• [5] Brown, Dee, Bury My Heart at Wounded Knee (New York: Henry Holt and Company, LLC, 1970), p. 74, 84; Long, E.B. with Long, Barbara, The Civil War Day by Day (New York: Da Capo Press, Inc., 1971), p. 602-603
  • [6] Brown, Dee, Bury My Heart at Wounded Knee (New York: Henry Holt and Company, LLC, 1970), p. 84, 86-87
  • [7] Brown, Dee, Bury My Heart at Wounded Knee (New York: Henry Holt and Company, LLC, 1970), p. 89
  • [8] Brown, Dee, Bury My Heart at Wounded Knee (New York: Henry Holt and Company, LLC, 1970), p. 91
  • [9] Long, E.B. with Long, Barbara, The Civil War Day by Day (New York: Da Capo Press, Inc., 1971), p. 602-603; Josephy, Jr., Alvin M., War on the Frontier: The Trans-Mississippi West (Alexandria, VA: Time-Life Books, 1983), p. 127-131
  • [10]Richardson, Heather Cox, West from Appomattox: The Reconstruction of America after the Civil War (New Haven, CT: Yale University Press, 2007), p. 36-37; Josephy, Jr., Alvin M., War on the Frontier: The Trans-Mississippi West (Alexandria, VA: Time-Life Books, 1983), p. 131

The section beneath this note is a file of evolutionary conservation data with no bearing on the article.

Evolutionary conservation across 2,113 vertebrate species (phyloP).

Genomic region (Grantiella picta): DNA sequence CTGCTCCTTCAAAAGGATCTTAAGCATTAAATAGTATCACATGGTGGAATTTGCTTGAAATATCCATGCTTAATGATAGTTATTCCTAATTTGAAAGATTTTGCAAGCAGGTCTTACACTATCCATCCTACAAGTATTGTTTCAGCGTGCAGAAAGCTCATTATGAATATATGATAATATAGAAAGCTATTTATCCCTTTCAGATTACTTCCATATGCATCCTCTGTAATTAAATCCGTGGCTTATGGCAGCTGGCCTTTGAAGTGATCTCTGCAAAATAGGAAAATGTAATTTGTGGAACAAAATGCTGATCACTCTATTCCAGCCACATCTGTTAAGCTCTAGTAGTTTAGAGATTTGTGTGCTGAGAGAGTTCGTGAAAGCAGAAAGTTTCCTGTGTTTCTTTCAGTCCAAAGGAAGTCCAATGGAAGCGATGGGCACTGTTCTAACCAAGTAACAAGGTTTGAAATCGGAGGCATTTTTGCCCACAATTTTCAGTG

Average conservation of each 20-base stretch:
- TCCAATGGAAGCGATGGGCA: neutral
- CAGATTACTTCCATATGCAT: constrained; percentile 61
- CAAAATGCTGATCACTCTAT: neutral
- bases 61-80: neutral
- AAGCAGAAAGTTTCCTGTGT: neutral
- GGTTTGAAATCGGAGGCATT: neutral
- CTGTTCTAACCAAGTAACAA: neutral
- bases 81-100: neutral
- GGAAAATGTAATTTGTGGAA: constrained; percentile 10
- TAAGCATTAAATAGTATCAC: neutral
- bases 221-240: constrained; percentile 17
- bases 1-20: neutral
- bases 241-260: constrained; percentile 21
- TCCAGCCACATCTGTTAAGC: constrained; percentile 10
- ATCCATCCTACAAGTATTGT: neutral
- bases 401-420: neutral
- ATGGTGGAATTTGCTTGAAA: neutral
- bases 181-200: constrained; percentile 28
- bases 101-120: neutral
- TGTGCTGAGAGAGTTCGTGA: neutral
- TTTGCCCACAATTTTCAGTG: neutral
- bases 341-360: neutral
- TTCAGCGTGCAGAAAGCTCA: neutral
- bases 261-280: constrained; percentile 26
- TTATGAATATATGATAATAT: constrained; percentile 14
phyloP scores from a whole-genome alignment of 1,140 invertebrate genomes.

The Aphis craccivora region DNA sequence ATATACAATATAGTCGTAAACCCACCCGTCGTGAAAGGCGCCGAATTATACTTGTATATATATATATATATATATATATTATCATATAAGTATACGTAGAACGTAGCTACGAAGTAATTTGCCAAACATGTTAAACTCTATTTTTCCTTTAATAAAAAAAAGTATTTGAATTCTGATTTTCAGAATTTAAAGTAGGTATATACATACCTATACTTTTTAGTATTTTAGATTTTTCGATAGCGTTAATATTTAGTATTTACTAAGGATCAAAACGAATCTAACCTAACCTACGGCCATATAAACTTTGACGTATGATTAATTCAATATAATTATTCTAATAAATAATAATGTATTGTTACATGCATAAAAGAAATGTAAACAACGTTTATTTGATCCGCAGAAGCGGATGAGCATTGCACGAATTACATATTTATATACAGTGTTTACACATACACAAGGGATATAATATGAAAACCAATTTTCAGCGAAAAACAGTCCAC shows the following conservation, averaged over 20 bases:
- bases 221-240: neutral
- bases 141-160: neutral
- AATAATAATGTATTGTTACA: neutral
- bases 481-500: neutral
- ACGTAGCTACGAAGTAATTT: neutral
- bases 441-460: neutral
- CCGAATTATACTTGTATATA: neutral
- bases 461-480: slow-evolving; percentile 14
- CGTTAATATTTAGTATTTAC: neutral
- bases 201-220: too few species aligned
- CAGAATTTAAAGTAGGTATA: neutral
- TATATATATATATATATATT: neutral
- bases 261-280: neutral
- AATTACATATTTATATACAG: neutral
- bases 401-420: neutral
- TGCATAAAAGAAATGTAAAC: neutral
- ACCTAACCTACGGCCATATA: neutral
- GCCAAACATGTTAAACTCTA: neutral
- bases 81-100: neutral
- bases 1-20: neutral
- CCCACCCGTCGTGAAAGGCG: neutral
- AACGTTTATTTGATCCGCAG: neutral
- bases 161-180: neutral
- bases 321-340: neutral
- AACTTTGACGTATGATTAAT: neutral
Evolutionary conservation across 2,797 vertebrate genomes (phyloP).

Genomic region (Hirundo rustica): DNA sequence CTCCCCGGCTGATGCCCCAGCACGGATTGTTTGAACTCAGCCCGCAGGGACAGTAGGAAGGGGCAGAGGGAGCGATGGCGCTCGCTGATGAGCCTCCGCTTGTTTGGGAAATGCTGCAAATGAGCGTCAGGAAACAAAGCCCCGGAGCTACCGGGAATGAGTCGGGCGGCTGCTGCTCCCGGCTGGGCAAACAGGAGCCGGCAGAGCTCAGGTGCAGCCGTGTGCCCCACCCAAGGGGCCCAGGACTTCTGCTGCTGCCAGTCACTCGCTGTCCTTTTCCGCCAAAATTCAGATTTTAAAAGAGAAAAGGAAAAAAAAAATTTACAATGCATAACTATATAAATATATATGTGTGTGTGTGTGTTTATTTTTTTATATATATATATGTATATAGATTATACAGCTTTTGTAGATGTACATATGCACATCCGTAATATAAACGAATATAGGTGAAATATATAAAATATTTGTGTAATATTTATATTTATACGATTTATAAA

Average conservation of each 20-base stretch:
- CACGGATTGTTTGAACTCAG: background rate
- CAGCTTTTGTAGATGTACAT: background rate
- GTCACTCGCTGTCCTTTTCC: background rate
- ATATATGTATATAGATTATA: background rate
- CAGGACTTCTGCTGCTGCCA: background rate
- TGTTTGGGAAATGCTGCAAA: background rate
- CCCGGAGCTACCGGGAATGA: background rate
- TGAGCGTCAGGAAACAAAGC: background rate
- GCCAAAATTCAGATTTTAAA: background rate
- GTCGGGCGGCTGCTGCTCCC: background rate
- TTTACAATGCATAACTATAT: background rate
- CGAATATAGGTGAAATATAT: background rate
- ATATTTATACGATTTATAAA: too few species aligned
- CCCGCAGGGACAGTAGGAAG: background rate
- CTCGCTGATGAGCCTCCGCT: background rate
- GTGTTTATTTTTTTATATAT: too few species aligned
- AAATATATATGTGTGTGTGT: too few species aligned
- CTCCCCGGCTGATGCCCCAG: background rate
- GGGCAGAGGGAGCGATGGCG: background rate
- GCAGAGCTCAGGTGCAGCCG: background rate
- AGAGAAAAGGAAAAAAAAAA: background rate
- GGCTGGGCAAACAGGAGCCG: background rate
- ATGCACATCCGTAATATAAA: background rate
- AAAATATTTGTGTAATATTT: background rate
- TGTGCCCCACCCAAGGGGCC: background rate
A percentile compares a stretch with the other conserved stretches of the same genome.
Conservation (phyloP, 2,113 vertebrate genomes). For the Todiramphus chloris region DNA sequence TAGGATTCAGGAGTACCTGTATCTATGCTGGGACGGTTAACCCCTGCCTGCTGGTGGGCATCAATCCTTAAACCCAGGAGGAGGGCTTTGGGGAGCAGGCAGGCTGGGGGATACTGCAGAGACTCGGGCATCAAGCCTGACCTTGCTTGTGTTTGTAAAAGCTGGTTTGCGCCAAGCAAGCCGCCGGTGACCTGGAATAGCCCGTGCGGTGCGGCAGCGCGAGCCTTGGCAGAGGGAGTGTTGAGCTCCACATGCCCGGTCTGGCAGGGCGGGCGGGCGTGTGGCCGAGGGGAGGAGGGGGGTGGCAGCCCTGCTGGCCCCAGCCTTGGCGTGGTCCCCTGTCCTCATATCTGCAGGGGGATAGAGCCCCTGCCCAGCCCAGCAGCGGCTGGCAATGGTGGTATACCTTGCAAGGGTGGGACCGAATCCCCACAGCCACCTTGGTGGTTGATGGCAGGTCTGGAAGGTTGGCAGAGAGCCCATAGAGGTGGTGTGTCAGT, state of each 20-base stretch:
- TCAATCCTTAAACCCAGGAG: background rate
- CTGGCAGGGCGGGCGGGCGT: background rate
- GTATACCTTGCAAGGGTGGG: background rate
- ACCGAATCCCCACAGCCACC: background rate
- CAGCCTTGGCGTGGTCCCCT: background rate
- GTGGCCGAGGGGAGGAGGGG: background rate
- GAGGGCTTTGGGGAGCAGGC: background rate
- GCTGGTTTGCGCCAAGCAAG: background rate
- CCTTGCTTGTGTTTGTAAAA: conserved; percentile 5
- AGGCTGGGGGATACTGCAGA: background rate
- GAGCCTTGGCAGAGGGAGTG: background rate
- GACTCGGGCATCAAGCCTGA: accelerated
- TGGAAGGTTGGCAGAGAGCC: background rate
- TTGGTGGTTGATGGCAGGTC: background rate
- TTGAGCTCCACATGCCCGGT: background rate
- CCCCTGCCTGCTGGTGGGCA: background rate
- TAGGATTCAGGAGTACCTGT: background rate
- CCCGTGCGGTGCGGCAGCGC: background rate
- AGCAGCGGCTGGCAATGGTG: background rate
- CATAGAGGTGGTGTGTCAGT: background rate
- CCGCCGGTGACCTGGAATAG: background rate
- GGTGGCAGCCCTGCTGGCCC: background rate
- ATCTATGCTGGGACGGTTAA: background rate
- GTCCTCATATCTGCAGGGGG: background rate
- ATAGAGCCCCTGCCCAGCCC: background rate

• [11] Brown, Dee, Bury My Heart at Wounded Knee (New York: Henry Holt and Company, LLC, 1970), p. 92-94, 101-102
Advertisements

Tagged: , , , ,

One thought on “Massacre at Sand Creek

  1. […] The Sand Creek Massacre occurred in the Colorado Territory. […]

    Like

Leave a Reply

Fill in your details below or click an icon to log in:

WordPress.com Logo

You are commenting using your WordPress.com account. Log Out / Change )

Twitter picture

You are commenting using your Twitter account. Log Out / Change )

Facebook photo

You are commenting using your Facebook account. Log Out / Change )

Google+ photo

You are commenting using your Google+ account. Log Out / Change )

Connecting to %s

%d bloggers like this: